LoginThis is necessary to sign in to the HubPages Service.
Google RecaptchaThis is used to prevent bots and spam. (Privacy Policy)
AkismetThis is used to detect comment spam. (Privacy Policy)
HubPages Google AnalyticsThis is used to provide data on traffic to our website, all personally identifyable data is anonymized. (Privacy Policy)
HubPages Traffic PixelThis is used to collect data on traffic to articles and other pages on our site. Unless you are signed in to a HubPages account, all personally identifiable information is anonymized.
Amazon Web ServicesThis is a cloud services platform that we used to host our service. (Privacy Policy)
CloudflareThis is a cloud CDN service that we use to efficiently deliver files required for our service to operate such as javascript, cascading style sheets, images, and videos. (Privacy Policy)
Google Hosted LibrariesJavascript software libraries such as jQuery are loaded at endpoints on the or domains, for performance and efficiency reasons. (Privacy Policy)
Google Custom SearchThis is feature allows you to search the site. (Privacy Policy)
Google MapsSome articles have Google Maps embedded in them. (Privacy Policy)
Google ChartsThis is used to display charts and graphs on articles and the author center. (Privacy Policy)
Google AdSense Host APIThis service allows you to sign up for or associate a Google AdSense account with HubPages, so that you can earn money from ads on your articles. No data is shared unless you engage with this feature. (Privacy Policy)
Google YouTubeSome articles have YouTube videos embedded in them. (Privacy Policy)
VimeoSome articles have Vimeo videos embedded in them. (Privacy Policy)
PaypalThis is used for a registered author who enrolls in the HubPages Earnings program and requests to be paid via PayPal. No data is shared with Paypal unless you engage with this feature. (Privacy Policy)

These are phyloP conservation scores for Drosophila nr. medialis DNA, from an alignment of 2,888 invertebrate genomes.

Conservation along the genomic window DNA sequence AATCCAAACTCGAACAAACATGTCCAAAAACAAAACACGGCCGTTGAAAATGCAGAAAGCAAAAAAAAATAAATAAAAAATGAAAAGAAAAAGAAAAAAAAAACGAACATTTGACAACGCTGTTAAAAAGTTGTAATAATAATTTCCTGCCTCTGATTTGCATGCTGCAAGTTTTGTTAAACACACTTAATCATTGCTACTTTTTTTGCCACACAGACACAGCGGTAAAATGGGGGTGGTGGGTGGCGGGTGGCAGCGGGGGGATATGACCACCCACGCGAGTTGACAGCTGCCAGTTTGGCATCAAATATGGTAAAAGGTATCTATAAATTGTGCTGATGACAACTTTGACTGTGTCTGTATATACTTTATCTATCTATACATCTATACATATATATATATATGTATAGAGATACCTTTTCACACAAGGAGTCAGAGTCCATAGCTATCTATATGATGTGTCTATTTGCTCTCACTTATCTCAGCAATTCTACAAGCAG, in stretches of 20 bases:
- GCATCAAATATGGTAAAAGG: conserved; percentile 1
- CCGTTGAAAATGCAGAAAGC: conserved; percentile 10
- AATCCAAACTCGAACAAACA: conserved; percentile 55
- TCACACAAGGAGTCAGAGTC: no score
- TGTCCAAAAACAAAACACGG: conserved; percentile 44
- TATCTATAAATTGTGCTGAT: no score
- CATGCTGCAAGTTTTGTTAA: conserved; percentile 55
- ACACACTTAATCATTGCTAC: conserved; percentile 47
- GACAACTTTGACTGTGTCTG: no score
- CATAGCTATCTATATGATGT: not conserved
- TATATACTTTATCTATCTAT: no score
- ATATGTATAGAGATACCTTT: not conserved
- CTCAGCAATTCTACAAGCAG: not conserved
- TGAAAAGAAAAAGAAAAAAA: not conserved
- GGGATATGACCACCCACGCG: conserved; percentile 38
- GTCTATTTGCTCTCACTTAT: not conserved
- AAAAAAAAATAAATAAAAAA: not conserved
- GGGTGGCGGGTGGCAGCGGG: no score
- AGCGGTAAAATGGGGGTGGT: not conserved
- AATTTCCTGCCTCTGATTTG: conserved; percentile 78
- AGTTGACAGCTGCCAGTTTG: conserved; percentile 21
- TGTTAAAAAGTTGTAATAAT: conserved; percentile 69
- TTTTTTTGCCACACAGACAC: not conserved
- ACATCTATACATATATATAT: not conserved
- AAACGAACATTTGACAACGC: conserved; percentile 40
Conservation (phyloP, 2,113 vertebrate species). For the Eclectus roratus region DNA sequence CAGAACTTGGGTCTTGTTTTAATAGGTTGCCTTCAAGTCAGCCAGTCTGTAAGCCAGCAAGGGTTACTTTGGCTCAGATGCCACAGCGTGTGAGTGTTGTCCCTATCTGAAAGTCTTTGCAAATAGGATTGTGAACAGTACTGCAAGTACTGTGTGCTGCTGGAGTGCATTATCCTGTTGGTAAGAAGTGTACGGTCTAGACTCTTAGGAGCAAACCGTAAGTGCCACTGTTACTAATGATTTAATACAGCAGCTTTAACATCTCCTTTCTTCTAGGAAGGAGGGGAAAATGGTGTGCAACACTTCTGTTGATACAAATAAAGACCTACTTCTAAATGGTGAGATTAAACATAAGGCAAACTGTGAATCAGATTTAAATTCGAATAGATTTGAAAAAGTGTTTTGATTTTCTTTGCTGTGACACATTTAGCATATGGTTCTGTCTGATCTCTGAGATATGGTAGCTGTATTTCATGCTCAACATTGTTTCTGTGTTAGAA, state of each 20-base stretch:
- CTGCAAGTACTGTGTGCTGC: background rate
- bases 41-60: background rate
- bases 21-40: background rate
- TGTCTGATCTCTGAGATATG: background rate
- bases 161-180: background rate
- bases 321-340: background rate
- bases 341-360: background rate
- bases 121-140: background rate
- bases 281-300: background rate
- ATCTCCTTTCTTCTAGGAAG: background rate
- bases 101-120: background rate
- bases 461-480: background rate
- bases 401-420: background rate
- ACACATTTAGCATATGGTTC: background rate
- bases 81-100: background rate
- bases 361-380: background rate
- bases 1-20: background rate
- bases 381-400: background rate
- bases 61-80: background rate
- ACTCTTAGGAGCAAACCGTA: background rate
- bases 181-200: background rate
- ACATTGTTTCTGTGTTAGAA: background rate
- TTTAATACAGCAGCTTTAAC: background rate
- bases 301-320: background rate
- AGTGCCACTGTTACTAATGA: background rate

Facebook LoginYou can use this to streamline signing up for, or signing in to your Hubpages account. No data is shared with Facebook unless you engage with this feature. (Privacy Policy)
MavenThis supports the Maven widget and search functionality. (Privacy Policy)
Google AdSenseThis is an ad network. (Privacy Policy)
Google DoubleClickGoogle provides ad serving technology and runs an ad network. (Privacy Policy)
Index ExchangeThis is an ad network. (Privacy Policy)
SovrnThis is an ad network. (Privacy Policy)
Facebook AdsThis is an ad network. (Privacy Policy)
Amazon Unified Ad MarketplaceThis is an ad network. (Privacy Policy)
AppNexusThis is an ad network. (Privacy Policy)
OpenxThis is an ad network. (Privacy Policy)
Rubicon ProjectThis is an ad network. (Privacy Policy)
TripleLiftThis is an ad network. (Privacy Policy)
Say MediaWe partner with Say Media to deliver ad campaigns on our sites. (Privacy Policy)
Remarketing PixelsWe may use remarketing pixels from advertising networks such as Google AdWords, Bing Ads, and Facebook in order to advertise the HubPages Service to people that have visited our sites.
Conversion Tracking PixelsWe may use conversion tracking pixels from advertising networks such as Google AdWords, Bing Ads, and Facebook in order to identify when an advertisement has successfully resulted in the desired action, such as signing up for the HubPages Service or publishing an article on the HubPages Service.
Author Google AnalyticsThis is used to provide traffic data and reports to the authors of articles on the HubPages Service. (Privacy Policy)
ComscoreComScore is a media measurement and analytics company providing marketing data and analytics to enterprises, media and advertising agencies, and publishers. Non-consent will result in ComScore only processing obfuscated personal data. (Privacy Policy)
Amazon Tracking PixelSome articles display amazon products as part of the Amazon Affiliate program, this pixel provides traffic statistics for those products (Privacy Policy)
ClickscoThis is a data management platform studying reader behavior (Privacy Policy)